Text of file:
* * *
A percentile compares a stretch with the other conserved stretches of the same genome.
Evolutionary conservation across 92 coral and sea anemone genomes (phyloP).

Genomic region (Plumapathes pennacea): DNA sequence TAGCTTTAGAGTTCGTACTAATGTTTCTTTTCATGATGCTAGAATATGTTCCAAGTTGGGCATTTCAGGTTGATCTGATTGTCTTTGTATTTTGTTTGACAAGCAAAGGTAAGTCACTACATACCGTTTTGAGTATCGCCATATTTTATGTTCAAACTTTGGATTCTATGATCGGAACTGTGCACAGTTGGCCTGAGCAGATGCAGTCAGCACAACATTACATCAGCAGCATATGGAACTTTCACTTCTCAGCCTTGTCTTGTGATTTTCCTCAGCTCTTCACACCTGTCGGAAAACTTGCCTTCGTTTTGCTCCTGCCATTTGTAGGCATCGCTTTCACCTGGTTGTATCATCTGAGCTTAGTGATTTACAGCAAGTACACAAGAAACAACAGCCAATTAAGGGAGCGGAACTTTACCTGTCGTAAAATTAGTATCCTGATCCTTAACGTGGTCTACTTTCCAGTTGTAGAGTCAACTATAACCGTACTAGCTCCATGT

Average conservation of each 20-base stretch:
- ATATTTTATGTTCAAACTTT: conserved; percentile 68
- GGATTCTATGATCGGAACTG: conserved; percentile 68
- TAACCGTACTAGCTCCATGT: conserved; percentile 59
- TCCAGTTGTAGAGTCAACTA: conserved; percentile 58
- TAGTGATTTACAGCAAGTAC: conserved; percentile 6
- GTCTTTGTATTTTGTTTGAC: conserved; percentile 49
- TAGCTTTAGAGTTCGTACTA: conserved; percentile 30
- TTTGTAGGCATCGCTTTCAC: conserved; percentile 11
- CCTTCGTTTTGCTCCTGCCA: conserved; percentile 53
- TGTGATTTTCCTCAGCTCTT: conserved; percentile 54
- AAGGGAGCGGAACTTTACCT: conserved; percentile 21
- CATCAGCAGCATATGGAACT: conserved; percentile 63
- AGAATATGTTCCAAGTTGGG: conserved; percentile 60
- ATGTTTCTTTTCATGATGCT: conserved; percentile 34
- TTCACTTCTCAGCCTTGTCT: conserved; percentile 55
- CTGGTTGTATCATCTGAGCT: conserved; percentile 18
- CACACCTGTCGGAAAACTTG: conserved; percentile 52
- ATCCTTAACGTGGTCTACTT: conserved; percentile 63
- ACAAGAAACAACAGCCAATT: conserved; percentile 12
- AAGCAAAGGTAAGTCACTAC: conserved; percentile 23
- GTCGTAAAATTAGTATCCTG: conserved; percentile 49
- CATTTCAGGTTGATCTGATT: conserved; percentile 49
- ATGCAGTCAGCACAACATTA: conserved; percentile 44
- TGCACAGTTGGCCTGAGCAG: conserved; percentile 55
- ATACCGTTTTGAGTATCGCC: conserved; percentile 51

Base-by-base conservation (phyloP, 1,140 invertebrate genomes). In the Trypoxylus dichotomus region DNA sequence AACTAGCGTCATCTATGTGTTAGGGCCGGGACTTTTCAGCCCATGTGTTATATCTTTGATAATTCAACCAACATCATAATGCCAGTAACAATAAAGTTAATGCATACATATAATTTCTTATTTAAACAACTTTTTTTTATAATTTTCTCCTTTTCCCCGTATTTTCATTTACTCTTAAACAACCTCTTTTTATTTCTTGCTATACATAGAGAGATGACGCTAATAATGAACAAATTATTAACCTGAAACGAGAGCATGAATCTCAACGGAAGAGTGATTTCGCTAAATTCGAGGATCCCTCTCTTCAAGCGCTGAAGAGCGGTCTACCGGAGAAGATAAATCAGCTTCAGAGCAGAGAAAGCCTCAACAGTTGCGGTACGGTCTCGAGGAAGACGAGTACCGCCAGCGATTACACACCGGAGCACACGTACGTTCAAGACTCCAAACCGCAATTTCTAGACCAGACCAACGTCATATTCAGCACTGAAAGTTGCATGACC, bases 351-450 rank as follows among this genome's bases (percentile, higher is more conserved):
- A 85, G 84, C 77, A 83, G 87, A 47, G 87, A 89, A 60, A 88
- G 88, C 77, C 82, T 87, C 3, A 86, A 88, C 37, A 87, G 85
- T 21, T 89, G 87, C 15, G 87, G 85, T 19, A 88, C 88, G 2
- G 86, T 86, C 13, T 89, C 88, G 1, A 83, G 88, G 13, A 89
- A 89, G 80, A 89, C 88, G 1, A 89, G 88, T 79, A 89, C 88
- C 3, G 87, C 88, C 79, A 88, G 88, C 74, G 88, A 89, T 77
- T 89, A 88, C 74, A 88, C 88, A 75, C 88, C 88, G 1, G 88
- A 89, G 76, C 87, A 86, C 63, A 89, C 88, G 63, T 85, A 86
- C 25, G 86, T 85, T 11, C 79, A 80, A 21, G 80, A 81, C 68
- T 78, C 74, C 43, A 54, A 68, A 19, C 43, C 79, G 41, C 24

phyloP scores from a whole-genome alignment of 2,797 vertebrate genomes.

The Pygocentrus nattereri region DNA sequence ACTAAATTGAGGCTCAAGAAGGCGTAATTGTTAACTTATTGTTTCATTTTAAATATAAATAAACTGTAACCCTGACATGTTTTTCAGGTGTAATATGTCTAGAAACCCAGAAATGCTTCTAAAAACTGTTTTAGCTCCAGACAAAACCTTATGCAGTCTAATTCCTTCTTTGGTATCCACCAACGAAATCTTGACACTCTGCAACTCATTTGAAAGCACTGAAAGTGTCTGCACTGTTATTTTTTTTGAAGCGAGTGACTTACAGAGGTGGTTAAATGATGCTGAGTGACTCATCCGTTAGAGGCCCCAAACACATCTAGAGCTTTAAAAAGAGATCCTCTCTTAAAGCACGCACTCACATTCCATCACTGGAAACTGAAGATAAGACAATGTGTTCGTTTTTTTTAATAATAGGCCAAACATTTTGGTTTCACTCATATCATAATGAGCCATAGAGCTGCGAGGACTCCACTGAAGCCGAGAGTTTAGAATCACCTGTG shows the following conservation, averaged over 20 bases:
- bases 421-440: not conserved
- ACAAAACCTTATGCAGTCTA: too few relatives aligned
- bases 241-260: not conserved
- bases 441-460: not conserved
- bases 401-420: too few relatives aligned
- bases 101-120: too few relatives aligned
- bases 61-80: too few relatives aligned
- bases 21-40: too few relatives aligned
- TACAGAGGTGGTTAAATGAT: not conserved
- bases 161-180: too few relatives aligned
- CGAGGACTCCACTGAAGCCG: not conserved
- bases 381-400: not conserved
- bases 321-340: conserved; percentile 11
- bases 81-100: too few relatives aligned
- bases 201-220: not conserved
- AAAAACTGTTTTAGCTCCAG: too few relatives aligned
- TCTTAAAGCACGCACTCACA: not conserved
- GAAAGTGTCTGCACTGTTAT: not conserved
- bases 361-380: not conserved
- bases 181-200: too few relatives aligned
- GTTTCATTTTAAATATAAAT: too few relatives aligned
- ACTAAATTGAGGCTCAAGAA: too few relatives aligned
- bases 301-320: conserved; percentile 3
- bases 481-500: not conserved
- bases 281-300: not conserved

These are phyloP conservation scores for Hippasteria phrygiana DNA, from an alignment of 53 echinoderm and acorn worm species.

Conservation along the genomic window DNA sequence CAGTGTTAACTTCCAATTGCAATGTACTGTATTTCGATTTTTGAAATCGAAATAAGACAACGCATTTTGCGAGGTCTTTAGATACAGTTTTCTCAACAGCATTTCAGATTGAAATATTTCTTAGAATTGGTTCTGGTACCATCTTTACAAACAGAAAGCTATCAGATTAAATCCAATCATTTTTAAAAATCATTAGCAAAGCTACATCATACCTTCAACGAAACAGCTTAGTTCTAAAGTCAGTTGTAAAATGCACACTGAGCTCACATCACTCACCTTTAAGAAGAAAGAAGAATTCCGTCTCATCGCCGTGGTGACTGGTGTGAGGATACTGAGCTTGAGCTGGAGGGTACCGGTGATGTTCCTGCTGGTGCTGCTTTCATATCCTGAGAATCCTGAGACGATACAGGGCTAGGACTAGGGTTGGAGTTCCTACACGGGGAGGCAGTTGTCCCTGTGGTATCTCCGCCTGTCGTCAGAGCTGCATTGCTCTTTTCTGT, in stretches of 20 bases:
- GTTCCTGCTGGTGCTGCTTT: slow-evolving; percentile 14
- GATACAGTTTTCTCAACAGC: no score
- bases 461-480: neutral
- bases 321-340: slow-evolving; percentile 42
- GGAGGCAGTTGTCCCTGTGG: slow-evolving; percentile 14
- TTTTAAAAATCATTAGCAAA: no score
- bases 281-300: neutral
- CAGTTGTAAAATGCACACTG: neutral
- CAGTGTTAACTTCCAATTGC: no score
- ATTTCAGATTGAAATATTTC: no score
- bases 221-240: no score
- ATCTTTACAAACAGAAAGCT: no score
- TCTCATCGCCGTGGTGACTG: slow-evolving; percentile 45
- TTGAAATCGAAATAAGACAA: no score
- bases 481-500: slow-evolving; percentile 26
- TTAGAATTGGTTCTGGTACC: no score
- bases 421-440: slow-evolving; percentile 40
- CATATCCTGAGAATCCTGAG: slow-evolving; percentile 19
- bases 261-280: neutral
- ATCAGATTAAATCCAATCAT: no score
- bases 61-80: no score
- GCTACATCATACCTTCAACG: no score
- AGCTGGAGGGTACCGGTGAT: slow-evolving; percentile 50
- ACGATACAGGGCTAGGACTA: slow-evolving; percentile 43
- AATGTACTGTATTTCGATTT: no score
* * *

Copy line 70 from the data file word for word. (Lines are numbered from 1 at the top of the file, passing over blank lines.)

- GTTCCTGCTGGTGCTGCTTT: slow-evolving; percentile 14